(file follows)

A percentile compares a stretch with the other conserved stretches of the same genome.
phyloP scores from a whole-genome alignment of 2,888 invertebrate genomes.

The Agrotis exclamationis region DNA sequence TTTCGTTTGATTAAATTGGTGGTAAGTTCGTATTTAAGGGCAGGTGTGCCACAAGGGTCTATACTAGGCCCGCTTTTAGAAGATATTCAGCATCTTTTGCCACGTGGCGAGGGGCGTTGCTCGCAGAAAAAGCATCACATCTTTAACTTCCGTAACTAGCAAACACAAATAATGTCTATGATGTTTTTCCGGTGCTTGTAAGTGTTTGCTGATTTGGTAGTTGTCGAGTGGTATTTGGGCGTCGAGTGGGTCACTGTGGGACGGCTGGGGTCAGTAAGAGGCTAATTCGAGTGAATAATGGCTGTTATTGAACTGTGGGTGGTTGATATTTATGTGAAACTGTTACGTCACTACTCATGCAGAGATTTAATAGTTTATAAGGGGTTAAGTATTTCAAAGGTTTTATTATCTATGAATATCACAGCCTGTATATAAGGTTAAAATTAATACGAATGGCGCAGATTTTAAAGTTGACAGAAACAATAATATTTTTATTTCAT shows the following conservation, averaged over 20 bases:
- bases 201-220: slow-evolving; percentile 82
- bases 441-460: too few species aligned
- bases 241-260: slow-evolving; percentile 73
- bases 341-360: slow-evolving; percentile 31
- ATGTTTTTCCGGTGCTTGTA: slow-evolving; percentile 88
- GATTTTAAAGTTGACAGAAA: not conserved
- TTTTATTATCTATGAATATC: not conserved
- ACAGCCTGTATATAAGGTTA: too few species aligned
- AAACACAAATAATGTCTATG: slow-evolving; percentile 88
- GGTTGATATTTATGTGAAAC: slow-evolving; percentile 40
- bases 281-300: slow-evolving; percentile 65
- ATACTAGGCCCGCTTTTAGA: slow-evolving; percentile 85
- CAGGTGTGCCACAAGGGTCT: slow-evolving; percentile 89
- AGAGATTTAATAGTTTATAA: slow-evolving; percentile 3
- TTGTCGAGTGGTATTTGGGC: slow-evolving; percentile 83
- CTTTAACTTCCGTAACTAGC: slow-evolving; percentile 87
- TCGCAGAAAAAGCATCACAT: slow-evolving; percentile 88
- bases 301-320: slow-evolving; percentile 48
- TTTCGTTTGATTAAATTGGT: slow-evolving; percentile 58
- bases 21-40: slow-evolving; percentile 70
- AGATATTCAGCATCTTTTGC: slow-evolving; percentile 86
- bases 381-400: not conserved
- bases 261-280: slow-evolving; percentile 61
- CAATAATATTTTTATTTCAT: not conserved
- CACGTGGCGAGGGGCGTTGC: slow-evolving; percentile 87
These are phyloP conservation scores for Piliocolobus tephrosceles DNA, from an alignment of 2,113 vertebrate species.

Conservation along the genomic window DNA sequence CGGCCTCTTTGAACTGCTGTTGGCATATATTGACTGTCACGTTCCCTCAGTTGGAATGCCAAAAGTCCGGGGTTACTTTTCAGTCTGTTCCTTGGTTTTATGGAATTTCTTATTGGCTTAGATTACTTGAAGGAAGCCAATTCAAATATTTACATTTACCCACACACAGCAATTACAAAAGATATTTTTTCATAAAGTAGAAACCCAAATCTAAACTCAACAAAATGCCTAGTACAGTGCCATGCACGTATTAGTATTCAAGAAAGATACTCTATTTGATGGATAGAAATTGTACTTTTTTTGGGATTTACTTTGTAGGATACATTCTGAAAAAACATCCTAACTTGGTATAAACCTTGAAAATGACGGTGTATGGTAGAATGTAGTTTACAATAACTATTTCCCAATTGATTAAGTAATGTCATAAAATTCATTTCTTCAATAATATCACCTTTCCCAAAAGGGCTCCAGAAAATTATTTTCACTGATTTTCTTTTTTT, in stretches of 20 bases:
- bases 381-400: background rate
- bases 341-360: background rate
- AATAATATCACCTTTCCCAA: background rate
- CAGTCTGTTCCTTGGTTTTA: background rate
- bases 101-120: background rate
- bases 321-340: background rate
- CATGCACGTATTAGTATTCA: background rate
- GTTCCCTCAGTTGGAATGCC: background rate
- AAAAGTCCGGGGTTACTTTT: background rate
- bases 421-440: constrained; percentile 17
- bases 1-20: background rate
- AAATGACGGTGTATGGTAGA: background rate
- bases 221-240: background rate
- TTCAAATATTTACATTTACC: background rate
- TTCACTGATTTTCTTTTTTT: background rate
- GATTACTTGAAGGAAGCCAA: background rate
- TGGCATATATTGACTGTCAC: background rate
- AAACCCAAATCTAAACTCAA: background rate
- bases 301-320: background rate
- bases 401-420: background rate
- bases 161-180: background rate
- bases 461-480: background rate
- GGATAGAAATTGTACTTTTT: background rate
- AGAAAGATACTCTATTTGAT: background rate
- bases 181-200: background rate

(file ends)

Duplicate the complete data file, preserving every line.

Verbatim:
A percentile compares a stretch with the other conserved stretches of the same genome.
phyloP scores from a whole-genome alignment of 2,888 invertebrate genomes.

The Agrotis exclamationis region DNA sequence TTTCGTTTGATTAAATTGGTGGTAAGTTCGTATTTAAGGGCAGGTGTGCCACAAGGGTCTATACTAGGCCCGCTTTTAGAAGATATTCAGCATCTTTTGCCACGTGGCGAGGGGCGTTGCTCGCAGAAAAAGCATCACATCTTTAACTTCCGTAACTAGCAAACACAAATAATGTCTATGATGTTTTTCCGGTGCTTGTAAGTGTTTGCTGATTTGGTAGTTGTCGAGTGGTATTTGGGCGTCGAGTGGGTCACTGTGGGACGGCTGGGGTCAGTAAGAGGCTAATTCGAGTGAATAATGGCTGTTATTGAACTGTGGGTGGTTGATATTTATGTGAAACTGTTACGTCACTACTCATGCAGAGATTTAATAGTTTATAAGGGGTTAAGTATTTCAAAGGTTTTATTATCTATGAATATCACAGCCTGTATATAAGGTTAAAATTAATACGAATGGCGCAGATTTTAAAGTTGACAGAAACAATAATATTTTTATTTCAT shows the following conservation, averaged over 20 bases:
- bases 201-220: slow-evolving; percentile 82
- bases 441-460: too few species aligned
- bases 241-260: slow-evolving; percentile 73
- bases 341-360: slow-evolving; percentile 31
- ATGTTTTTCCGGTGCTTGTA: slow-evolving; percentile 88
- GATTTTAAAGTTGACAGAAA: not conserved
- TTTTATTATCTATGAATATC: not conserved
- ACAGCCTGTATATAAGGTTA: too few species aligned
- AAACACAAATAATGTCTATG: slow-evolving; percentile 88
- GGTTGATATTTATGTGAAAC: slow-evolving; percentile 40
- bases 281-300: slow-evolving; percentile 65
- ATACTAGGCCCGCTTTTAGA: slow-evolving; percentile 85
- CAGGTGTGCCACAAGGGTCT: slow-evolving; percentile 89
- AGAGATTTAATAGTTTATAA: slow-evolving; percentile 3
- TTGTCGAGTGGTATTTGGGC: slow-evolving; percentile 83
- CTTTAACTTCCGTAACTAGC: slow-evolving; percentile 87
- TCGCAGAAAAAGCATCACAT: slow-evolving; percentile 88
- bases 301-320: slow-evolving; percentile 48
- TTTCGTTTGATTAAATTGGT: slow-evolving; percentile 58
- bases 21-40: slow-evolving; percentile 70
- AGATATTCAGCATCTTTTGC: slow-evolving; percentile 86
- bases 381-400: not conserved
- bases 261-280: slow-evolving; percentile 61
- CAATAATATTTTTATTTCAT: not conserved
- CACGTGGCGAGGGGCGTTGC: slow-evolving; percentile 87
These are phyloP conservation scores for Piliocolobus tephrosceles DNA, from an alignment of 2,113 vertebrate species.

Conservation along the genomic window DNA sequence CGGCCTCTTTGAACTGCTGTTGGCATATATTGACTGTCACGTTCCCTCAGTTGGAATGCCAAAAGTCCGGGGTTACTTTTCAGTCTGTTCCTTGGTTTTATGGAATTTCTTATTGGCTTAGATTACTTGAAGGAAGCCAATTCAAATATTTACATTTACCCACACACAGCAATTACAAAAGATATTTTTTCATAAAGTAGAAACCCAAATCTAAACTCAACAAAATGCCTAGTACAGTGCCATGCACGTATTAGTATTCAAGAAAGATACTCTATTTGATGGATAGAAATTGTACTTTTTTTGGGATTTACTTTGTAGGATACATTCTGAAAAAACATCCTAACTTGGTATAAACCTTGAAAATGACGGTGTATGGTAGAATGTAGTTTACAATAACTATTTCCCAATTGATTAAGTAATGTCATAAAATTCATTTCTTCAATAATATCACCTTTCCCAAAAGGGCTCCAGAAAATTATTTTCACTGATTTTCTTTTTTT, in stretches of 20 bases:
- bases 381-400: background rate
- bases 341-360: background rate
- AATAATATCACCTTTCCCAA: background rate
- CAGTCTGTTCCTTGGTTTTA: background rate
- bases 101-120: background rate
- bases 321-340: background rate
- CATGCACGTATTAGTATTCA: background rate
- GTTCCCTCAGTTGGAATGCC: background rate
- AAAAGTCCGGGGTTACTTTT: background rate
- bases 421-440: constrained; percentile 17
- bases 1-20: background rate
- AAATGACGGTGTATGGTAGA: background rate
- bases 221-240: background rate
- TTCAAATATTTACATTTACC: background rate
- TTCACTGATTTTCTTTTTTT: background rate
- GATTACTTGAAGGAAGCCAA: background rate
- TGGCATATATTGACTGTCAC: background rate
- AAACCCAAATCTAAACTCAA: background rate
- bases 301-320: background rate
- bases 401-420: background rate
- bases 161-180: background rate
- bases 461-480: background rate
- GGATAGAAATTGTACTTTTT: background rate
- AGAAAGATACTCTATTTGAT: background rate
- bases 181-200: background rate